Mother’s Day was established not by the Hallmark card company – by the way, 141 million Mother’s Day cards will be sent this weekend – but by a Philadelphia woman, Anna Marie Jarvis. She did so to honor her mother’s dream of having a national day that paid tribute to mothers.
Anna Marie enlisted the help of Philadelphia department store scion John Wanamaker, who undoubtedly had a bunch of perfume, soap and moderately priced jewelry to unload. On May 10, 1908, a Mother’s Day celebration was held in the auditorium at Wanamaker’s Center City store. We just hope that while everyone was at Wanamaker’s, they bought their mother a nice gift. Mother’s Day was officially declared a national holiday in 1914.
Speaking of Mother’s Day gifts, we remember the years of carefully crayoned cards and handmade brooches with glitter glue and gilded puzzle pieces. Teen years meant the kids wanted a ride to the mall and the use of our credit card to buy us a present.
Ellen’s daughter, Jessie, usually gets to accompany her dad on a shopping trip late Saturday afternoon before Mother’s Day. He needs a young woman’s savvy to steer him away from the purple shirts and the size small lingerie and toward the jewelry counter. This year, Jessie is away at college for her freshman year and has to relinquish her personal shopper duties. Whatever Ellen opens on Sunday, it’ll obviously be from the heart — and probably be purple.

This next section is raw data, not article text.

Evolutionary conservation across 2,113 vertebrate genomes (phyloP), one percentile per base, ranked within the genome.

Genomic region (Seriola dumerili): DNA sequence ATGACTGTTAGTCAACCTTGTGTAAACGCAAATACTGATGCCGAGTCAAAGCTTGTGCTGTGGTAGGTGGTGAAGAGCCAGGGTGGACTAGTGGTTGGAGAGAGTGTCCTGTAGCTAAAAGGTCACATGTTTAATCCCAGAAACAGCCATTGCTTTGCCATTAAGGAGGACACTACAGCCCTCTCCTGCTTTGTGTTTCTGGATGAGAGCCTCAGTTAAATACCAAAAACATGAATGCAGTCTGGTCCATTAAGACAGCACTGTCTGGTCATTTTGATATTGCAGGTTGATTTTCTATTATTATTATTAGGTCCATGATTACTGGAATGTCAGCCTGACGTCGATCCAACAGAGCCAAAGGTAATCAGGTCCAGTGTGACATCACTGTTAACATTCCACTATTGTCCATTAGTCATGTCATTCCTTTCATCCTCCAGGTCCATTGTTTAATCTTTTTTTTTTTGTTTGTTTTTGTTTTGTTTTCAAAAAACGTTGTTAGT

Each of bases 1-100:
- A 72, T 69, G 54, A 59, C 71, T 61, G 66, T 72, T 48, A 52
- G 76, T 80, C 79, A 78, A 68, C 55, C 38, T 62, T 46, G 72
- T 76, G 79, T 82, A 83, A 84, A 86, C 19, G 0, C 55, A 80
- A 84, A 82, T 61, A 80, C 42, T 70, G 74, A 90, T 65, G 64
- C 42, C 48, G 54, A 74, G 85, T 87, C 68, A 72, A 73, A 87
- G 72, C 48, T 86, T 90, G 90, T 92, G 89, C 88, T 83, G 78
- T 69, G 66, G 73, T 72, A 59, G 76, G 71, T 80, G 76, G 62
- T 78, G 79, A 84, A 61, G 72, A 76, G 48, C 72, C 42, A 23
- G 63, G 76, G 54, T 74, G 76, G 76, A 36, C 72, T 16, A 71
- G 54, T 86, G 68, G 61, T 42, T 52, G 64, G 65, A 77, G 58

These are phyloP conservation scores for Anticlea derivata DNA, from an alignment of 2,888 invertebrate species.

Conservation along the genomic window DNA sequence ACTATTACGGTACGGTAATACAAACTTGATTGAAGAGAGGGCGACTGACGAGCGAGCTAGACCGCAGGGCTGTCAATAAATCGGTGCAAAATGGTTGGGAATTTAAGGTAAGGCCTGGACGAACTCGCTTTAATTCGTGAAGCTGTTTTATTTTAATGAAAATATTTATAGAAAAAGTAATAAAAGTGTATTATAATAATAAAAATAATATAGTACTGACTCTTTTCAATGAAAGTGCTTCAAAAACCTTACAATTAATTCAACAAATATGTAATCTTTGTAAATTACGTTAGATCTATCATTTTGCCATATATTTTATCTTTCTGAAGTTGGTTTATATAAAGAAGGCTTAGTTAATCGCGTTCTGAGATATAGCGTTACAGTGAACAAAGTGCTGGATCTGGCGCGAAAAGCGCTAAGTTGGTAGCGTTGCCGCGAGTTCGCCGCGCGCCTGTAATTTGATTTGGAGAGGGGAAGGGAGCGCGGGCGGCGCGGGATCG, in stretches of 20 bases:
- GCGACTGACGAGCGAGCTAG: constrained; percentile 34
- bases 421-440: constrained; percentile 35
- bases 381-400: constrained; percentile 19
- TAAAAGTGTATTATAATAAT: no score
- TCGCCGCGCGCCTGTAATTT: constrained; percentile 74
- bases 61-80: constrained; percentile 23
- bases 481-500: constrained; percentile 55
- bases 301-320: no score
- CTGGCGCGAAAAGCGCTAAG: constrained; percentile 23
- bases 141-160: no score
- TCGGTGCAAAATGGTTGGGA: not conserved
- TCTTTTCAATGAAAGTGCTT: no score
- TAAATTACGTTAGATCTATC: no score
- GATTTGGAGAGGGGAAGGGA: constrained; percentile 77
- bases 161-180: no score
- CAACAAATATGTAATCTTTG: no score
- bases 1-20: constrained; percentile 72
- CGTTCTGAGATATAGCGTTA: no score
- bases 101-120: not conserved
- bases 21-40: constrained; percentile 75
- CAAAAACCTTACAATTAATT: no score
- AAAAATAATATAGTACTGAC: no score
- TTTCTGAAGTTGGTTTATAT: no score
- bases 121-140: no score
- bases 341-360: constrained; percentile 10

No matter how old your kids are, you’re always their mother. Whether it’s watching their Little League games or watching them debate Moot Court in law school, mothers always kvell at the accomplishments of their kids. When they’re young, there are so many immediate milestones — learning to walk, climbing on board the big school bus for the first time, learning to play a musical instrument. As kids get older, their accomplishments aren’t quite as visible as when they learned to use the potty, but they’re no less impressive. Your son’s first real job, where he opens the envelope, pulls out the check and screams at you, “Who is FICA and where is my money?” or the first time your daughter relays a conversation she had with an authority figure — a teacher or a boss — where she held her own and discussed the issue like an adult – are milestones that make parents proud.
Mother’s Day is this Sunday, May 9. If you are reading this now, time is running out. You might want to skip Hallmark and send Mom an e-card. You can always pay extra for speedy delivery of that flower arrangement. And if you see Ellen’s husband at the mall, don’t distract him. Just point him toward the jewelry.